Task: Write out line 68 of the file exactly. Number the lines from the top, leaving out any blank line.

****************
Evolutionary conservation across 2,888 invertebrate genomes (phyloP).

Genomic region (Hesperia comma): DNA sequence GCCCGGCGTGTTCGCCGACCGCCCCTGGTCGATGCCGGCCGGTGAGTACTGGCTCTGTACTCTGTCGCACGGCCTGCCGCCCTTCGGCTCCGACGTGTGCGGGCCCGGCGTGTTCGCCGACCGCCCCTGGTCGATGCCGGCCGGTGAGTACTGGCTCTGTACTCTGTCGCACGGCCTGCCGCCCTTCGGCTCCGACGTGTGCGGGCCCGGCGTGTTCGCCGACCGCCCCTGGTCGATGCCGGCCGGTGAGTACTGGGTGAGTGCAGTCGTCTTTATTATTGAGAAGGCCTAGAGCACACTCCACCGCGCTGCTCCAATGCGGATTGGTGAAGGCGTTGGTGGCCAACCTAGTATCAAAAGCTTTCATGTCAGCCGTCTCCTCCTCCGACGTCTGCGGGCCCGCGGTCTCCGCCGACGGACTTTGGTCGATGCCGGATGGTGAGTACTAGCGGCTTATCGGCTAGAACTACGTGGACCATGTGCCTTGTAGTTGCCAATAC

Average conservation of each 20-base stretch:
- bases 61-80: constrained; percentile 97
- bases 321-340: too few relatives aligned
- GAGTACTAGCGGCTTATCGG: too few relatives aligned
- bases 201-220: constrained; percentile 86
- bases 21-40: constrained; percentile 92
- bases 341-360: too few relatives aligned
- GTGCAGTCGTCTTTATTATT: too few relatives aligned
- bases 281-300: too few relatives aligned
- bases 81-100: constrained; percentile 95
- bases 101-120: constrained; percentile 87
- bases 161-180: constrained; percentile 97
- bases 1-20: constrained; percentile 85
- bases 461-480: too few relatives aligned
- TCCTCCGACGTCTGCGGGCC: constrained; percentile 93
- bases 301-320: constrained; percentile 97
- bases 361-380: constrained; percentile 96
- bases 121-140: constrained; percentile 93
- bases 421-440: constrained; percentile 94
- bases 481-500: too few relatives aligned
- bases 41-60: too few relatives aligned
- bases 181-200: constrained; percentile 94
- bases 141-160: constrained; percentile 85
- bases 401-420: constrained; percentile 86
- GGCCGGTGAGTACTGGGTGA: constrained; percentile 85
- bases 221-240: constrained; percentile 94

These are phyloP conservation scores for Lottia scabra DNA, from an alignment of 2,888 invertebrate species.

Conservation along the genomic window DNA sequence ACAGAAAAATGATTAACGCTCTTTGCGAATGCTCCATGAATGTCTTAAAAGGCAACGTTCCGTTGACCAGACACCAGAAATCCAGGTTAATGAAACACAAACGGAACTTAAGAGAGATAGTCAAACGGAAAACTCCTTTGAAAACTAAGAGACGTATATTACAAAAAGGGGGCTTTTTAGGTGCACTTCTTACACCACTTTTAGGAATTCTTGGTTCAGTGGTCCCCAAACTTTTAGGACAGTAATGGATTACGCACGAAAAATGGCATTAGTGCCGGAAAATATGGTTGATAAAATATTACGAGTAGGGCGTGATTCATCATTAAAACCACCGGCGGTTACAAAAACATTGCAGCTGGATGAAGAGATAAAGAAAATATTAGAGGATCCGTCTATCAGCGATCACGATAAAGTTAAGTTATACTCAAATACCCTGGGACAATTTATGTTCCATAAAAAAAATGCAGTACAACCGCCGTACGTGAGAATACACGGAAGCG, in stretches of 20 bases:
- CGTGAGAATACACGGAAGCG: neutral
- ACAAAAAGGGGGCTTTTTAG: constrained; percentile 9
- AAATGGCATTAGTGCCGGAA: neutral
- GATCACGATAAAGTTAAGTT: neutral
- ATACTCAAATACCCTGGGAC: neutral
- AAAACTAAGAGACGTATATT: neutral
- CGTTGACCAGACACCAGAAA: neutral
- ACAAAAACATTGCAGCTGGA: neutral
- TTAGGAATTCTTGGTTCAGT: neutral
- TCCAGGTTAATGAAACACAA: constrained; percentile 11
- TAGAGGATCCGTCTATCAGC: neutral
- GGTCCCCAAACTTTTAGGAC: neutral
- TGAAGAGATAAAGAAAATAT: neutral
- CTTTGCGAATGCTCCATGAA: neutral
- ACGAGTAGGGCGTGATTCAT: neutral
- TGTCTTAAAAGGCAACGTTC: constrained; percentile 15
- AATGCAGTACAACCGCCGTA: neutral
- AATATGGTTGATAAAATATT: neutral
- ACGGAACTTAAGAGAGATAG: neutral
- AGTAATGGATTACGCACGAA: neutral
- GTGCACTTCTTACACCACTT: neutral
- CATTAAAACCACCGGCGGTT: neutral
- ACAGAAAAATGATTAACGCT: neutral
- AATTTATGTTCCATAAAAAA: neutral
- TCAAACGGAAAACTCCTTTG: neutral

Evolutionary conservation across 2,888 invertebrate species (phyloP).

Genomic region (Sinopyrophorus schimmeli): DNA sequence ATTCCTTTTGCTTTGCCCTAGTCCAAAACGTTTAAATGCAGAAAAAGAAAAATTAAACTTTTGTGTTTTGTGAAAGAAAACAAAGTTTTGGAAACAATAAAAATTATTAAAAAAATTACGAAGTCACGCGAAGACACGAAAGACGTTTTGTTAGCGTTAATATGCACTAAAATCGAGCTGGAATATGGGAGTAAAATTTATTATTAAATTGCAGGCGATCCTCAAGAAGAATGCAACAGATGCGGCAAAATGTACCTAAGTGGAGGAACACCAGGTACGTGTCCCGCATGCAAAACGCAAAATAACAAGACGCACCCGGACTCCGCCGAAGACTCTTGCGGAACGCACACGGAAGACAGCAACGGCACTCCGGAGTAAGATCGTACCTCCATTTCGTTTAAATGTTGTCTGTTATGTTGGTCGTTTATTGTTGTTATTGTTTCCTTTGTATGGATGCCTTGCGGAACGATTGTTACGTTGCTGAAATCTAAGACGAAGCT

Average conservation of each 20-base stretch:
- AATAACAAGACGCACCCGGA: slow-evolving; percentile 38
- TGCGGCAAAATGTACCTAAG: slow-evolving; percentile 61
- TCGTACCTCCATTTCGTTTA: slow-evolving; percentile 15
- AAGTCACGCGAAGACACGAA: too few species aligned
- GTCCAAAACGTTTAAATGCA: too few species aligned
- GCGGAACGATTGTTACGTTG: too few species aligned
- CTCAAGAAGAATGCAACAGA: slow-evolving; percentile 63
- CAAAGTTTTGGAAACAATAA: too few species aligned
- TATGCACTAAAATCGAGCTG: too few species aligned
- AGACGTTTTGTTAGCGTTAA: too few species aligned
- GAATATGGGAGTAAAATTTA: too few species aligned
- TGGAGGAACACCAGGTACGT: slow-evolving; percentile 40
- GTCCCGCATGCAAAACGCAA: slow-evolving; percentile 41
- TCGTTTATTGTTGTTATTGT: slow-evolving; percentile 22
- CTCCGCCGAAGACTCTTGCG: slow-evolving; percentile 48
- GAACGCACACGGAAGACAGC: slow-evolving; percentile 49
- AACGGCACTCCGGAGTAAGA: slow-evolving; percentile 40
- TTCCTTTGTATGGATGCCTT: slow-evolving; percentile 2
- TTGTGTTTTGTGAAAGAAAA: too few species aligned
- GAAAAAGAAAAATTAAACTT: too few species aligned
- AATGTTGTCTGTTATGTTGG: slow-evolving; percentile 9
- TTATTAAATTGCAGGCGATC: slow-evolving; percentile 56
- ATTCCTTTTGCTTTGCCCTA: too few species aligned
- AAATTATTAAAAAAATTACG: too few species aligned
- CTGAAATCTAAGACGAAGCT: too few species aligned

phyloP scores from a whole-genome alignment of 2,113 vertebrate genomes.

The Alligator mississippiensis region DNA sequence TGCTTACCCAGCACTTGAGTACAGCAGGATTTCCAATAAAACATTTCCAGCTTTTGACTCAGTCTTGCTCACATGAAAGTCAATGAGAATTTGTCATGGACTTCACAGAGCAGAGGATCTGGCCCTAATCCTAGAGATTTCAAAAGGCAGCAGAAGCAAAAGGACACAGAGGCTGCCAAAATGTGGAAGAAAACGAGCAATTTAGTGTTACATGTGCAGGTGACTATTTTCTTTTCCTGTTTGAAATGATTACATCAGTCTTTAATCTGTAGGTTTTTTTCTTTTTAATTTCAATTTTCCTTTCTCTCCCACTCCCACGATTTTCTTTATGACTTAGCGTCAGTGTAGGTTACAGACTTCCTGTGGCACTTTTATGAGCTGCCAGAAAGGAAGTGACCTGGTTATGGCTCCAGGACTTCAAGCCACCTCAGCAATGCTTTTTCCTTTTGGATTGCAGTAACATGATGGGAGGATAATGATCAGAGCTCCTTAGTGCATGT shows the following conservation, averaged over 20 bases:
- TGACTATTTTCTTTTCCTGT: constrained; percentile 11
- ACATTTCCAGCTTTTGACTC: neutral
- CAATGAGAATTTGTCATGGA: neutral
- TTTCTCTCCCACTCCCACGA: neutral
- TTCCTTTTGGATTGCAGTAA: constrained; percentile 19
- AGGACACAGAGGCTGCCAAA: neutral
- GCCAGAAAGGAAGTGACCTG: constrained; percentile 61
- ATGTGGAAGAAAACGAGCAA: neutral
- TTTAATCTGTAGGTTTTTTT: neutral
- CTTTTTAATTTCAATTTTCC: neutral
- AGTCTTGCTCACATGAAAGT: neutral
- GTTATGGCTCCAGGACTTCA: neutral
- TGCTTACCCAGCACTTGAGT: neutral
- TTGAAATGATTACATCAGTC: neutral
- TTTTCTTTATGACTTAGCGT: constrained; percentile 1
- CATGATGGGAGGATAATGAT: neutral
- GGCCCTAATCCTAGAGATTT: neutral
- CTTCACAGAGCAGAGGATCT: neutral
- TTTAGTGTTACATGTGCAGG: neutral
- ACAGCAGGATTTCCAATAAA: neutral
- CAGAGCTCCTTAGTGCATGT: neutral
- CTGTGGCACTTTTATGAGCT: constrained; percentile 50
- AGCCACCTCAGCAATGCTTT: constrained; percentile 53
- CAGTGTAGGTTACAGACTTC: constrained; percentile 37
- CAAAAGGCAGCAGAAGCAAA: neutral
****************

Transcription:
- AGACGTTTTGTTAGCGTTAA: too few species aligned